What is a specialist service?
The term ‘specialised’ is a relative one. General practitioners have many specialist skills in the management of common mental illnesses. Secondary care services are ‘specialised’ in the management of more severe and difficult to treat illnesses. There is a trend towards increasing sub-specialisation within general adult mental health service provision, such as providing functionally delineated services, for example for psychoses or affective disorders. Beyond these secondary care level specialist services sit tertiary level specialist affective disorder services that mainly or wholly take referrals from secondary care. In this review we will focus on these tertiary level services.
The Department of Health has defined specialised services as ‘those with low patient numbers but which need a critical mass to make treatment centres cost-effective’ (Department of Health, 2007). They highlight training, research and resource allocation as important roles for such services. They have identified 35 ‘specialised services’ and produced definition sets for each of these – definition number 22 covers specialised adult mental health services, identifying ten types of such services. One of these is the service for ‘complex and/or treatment-resistant disorders’. This is further divided into ‘severe and/or complex affective disorders’ and ‘psychosis services’, and aims to use the best available treatments (pharmacological, psychological, physical and psychosurgery) based on ‘rigorous evaluation of the latest research evidence’. The necessity for close links with an academic research centre is emphasised.
There are a variety of different tertiary level specialised affective disorder services in the UK, for example in London, Manchester, Bristol, Southampton, Oxford, Newcastle and Dundee. A detailed description of the Manchester service is available (Reference Ker and AndersonKer & Anderson, 2006). The structure of these services vary from those that provide for out-patients, with input in some cases from psychology, community psychiatric nurses and occupational therapy, to others that comprise both in-patient and out-patient services. These services are notable for their high degree of medical input and close links with universities. Recently, there have been advances in non-pharmacological somatic treatments of mood disorder, for example vagus nerve stimulation (Reference Kennedy and GiacobbeKennedy & Giacobbe, 2007) and deep brain stimulation. These treatments are in the early stages of development and are a limited resource. In terms of efficient resource management, regional specialised services act as a gateway to such referrals. Assessment of the appropriateness of neurosurgery in treatment-resistant individuals is carried out in the UK by a ‘supra-regional service’ in Dundee, which currently offers anterior cingulotomy and vagus nerve stimulation (it may in the future be available at other centres). The Bristol service is in the process of selecting patients for a trial of deep brain stimulation.
What is the role of specialist services?
The above notwithstanding, what exactly is the role of specialist affective disorder services? Why are tertiary services, in addition to secondary care services, needed? The National Institute for Health and Clinical Excellence (NICE) guideline for depression recommends a stepped care approach to treatment in patients mainly managed in primary care (National Institute for Health and Clinical Excellence, 2004). So, when the patient does not respond to two antidepressants prescribed at an adequate dose for an adequate duration, they are referred to secondary care (at level 4 of the stepped care pathway). In level 4 of the guidelines, NICE recommends considering a limited number of treatment strategies for refractory patients (for example, cognitive–behavioural therapy or lithium augmentation of antidepressants, venlafaxine to British National Formulary limits, mirtazapine plus a selective serotonin reuptake inhibitor or phenelzine). Beyond this, it is recommended that ‘when a [patient with depression] has failed to respond to various strategies for augmentation and combination treatments, referral to a clinician with a specialist interest in treating depression should be considered’ (National Institute for Health and Clinical Excellence, 2004).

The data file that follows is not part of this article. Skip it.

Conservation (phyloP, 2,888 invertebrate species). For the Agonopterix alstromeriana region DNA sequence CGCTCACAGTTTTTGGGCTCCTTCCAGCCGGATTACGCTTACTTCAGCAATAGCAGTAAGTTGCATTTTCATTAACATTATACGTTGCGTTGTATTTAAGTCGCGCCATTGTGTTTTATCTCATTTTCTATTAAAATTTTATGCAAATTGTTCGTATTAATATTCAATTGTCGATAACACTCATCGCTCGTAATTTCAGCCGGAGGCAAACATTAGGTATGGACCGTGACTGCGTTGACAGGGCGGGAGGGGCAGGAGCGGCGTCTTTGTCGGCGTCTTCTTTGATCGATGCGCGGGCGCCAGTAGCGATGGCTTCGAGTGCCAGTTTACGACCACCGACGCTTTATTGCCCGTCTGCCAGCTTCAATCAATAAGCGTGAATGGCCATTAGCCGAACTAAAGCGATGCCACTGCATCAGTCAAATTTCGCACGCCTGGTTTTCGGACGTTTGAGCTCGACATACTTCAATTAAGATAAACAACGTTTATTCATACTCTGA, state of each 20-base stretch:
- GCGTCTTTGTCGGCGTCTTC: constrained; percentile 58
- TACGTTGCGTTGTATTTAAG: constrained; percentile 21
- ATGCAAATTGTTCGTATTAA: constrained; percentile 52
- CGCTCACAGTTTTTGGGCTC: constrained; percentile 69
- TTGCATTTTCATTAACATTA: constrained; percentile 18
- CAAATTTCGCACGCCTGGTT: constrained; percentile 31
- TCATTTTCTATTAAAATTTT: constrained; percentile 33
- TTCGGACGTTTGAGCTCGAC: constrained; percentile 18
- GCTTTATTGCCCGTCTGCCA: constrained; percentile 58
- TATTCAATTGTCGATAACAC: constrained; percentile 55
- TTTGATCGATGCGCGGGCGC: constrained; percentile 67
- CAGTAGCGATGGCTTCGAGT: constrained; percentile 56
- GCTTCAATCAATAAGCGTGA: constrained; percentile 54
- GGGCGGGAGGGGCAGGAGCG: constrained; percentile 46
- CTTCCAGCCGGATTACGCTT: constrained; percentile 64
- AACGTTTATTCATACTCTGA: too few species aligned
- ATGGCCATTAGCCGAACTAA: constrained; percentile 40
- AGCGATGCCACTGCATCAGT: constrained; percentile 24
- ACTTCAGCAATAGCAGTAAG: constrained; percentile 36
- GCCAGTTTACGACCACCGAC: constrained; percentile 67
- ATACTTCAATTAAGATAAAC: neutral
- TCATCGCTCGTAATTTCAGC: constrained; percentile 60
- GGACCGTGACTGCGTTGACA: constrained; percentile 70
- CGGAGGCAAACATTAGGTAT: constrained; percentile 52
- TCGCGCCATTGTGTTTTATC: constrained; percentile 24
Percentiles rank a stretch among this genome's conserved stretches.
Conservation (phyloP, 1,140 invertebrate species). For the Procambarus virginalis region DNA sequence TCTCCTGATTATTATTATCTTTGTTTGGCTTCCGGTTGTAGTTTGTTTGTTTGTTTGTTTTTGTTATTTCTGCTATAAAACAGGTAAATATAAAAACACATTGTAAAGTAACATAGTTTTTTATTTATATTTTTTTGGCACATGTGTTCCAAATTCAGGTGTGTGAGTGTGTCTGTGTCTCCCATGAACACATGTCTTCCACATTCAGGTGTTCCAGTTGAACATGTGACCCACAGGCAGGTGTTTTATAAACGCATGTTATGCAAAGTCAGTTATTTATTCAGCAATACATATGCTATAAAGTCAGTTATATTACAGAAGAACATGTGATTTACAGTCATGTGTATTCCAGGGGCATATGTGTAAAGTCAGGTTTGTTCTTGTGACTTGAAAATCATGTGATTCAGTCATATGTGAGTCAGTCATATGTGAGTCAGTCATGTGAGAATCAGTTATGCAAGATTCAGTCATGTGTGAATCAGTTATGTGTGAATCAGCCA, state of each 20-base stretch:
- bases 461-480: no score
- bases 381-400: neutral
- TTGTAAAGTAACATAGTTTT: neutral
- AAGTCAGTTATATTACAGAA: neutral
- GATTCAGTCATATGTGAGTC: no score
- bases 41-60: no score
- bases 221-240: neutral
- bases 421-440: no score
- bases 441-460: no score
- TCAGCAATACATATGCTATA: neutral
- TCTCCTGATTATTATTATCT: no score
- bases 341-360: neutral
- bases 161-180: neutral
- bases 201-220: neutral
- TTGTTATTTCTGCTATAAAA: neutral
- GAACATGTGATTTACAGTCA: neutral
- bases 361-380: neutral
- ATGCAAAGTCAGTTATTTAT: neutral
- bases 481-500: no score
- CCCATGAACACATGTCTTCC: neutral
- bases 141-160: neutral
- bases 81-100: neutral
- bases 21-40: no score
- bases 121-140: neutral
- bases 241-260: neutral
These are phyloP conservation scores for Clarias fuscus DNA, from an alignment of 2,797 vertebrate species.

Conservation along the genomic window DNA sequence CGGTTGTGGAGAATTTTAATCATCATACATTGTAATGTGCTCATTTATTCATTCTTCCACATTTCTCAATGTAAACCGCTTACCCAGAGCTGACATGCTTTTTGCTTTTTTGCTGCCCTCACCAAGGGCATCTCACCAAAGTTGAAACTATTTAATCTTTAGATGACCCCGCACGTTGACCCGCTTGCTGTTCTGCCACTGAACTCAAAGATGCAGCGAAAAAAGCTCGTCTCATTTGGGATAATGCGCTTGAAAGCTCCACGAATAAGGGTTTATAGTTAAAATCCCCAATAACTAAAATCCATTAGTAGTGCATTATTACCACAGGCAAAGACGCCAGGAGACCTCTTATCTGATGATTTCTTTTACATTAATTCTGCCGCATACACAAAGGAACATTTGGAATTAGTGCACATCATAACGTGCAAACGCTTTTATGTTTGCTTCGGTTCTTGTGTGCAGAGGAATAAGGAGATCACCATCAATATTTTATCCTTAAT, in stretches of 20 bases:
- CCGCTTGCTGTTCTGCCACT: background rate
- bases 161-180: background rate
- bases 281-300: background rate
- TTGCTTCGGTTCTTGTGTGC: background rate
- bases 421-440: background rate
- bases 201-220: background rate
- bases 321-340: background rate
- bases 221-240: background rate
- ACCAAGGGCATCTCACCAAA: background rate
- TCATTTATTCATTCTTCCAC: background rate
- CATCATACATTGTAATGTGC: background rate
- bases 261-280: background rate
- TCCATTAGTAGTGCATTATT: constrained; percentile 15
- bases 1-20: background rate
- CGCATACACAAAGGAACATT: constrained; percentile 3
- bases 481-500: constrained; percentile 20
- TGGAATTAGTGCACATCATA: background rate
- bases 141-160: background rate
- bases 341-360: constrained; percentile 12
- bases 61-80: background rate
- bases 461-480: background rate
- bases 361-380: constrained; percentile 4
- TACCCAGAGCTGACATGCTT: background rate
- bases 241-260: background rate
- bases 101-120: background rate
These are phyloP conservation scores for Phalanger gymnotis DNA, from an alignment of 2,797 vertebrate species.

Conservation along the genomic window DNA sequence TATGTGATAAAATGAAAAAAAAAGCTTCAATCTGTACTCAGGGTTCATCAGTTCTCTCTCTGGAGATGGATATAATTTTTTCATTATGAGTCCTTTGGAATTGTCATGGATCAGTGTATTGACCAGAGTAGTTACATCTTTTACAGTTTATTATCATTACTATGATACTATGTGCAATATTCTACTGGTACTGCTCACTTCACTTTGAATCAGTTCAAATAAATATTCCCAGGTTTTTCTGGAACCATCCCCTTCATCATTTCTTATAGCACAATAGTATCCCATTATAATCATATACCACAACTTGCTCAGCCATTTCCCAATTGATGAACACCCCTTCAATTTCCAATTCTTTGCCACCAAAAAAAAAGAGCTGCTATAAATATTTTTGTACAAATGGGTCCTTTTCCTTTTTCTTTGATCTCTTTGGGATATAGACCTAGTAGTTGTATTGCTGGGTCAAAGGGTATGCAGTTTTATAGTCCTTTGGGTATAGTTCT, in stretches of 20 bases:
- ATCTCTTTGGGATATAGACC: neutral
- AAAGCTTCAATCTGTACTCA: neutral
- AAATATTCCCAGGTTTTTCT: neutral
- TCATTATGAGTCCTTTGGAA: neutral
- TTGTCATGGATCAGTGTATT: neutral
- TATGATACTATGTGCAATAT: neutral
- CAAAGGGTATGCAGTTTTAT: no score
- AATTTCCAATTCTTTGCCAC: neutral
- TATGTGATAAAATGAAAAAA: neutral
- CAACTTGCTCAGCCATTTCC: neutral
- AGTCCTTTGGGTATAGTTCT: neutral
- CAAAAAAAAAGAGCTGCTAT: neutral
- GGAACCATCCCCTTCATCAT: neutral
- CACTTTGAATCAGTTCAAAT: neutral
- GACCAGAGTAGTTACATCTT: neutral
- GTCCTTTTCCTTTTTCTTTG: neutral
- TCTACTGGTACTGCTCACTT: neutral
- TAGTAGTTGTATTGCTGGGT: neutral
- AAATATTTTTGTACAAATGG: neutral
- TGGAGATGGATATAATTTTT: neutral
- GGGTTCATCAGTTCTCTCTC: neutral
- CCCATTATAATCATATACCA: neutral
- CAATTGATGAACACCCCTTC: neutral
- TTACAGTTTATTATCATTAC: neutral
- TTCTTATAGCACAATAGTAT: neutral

Remission rates with each successive treatment trial of depression become lower. In the Star*D study from the USA, after three failed medication trials, remission rates ranged between 6.9 and 13.7% (Reference McGrath, Stewart and FavaMcGrath et al, 2006). It is therefore easy to understand why therapeutic nihilism develops. Hopelessness is a core symptom of depression and a major risk factor for suicide. In cases of treatment resistance, if the clinician loses hope as well, malignant psychodynamics can set in, with hopelessness in the patient spiralling downwards. Some clinicians are fearful of giving what they consider being ‘false’ hope and as a result fail to instil even relative hope for degrees of recovery into their patients. A Delphi consensus study of consumers, carers and clinicians on ‘first aid for depression’ reported that 80% or more of the panel members rated being given hope for recovery as essential or important (Reference Langlands, Jorm and KellyLanglands et al, 2008). The Depression and Bipolar Support Alliance state that ‘giving hope to a patient is one of the most powerful things a physician can do’. If a physician believes there is no more that can be done for a treatment-resistant patient, Lewis & Hoofnagle (Reference Lewis and Hoofnagle2003) consider that ‘it's time to immediately refer the patient elsewhere’ and they emphasise the importance of empowering patients by encouraging second opinions. It has been argued that second opinions be regarded as routine practice in cases of diagnostic and therapeutic difficulty (Reference Nirodi, Mitchell and MindhamNirodi et al, 2003). Thus, an important role of specialised mood disorder services is to collaborate with patients in therapeutic treatment trials with a view to instilling hope and empowering both patient and clinician.